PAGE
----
Candidates are allowed a small degree of elasticity over the course of running for President. But what is said on the campaign trail in the pursuit of delegates must be brought into harmony with a strategic plan for communicating with voters in a general election. A party's nominee must be able to bring the discussion back toward the center in a general election. Demagoguery during primaries and caucuses can often push voters away, rather than attract them into the fold. And national conventions, rarely the source of drama since the end of the 1960s, have become increasingly choreographed events designed to project unity and cohesion, but more importantly, maximum outreach to the independent and non-aligned viewers. If the central message of the party is too far to the left or the right, undecided voters will walk away.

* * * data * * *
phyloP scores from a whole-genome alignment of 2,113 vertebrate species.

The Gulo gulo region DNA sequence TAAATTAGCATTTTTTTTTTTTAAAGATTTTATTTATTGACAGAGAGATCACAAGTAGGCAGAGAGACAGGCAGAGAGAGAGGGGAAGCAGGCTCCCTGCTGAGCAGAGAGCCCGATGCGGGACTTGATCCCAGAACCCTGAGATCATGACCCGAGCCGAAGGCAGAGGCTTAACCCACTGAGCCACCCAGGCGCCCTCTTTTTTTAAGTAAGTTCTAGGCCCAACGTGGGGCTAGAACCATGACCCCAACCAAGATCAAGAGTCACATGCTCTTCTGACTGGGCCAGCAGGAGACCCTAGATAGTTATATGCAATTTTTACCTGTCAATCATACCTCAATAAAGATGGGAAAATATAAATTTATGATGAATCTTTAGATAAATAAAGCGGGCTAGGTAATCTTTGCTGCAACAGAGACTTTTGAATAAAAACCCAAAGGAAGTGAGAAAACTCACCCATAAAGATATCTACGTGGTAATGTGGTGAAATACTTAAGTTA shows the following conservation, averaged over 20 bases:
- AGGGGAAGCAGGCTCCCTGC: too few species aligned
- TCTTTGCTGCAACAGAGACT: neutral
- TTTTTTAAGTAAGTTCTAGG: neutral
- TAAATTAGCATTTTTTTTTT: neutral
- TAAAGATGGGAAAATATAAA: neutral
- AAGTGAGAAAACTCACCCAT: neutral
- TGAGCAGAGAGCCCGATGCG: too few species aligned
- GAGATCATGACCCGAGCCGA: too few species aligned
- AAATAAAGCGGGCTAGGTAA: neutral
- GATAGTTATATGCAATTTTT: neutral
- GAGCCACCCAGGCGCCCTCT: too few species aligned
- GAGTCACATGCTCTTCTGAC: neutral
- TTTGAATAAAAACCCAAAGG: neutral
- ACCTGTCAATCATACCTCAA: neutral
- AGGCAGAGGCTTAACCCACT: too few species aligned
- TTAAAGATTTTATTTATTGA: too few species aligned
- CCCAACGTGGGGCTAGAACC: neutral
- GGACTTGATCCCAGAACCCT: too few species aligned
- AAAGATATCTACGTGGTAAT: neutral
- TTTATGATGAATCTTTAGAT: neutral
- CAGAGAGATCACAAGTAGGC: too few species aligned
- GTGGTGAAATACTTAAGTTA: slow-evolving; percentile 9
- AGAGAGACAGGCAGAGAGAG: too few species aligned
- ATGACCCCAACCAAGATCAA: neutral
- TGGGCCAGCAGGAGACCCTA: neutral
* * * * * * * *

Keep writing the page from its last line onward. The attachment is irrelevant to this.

So, Republicans now face a dilemma. The choices seem laden with baggage or infused with complexity. Rick Santorum seems to have found the sweet spot among social and religious conservatives, but his message may repel some independents, some women voters and unaligned Democrats. Santorum will be an easy target for the well-funded Democratic campaign in the fall. Mitt Romney, once the front-runner and presumptive nominee, seems maddeningly unable to break the glass ceiling. Worse, he too will become target practice for liberals who will portray him as a member of the fraternity of the super-rich, a One Percenter, and a serial flip-flopper. Newt Gingrich, who is sometimes the most statesmanlike of the group, remains a cypher and potential loose cannon. He can be expected to go the distance in direct debate performances against Obama, but an erratic past and pesky ethics problems from his days as House Speaker will haunt him and almost certainly damage the GOP in the fall.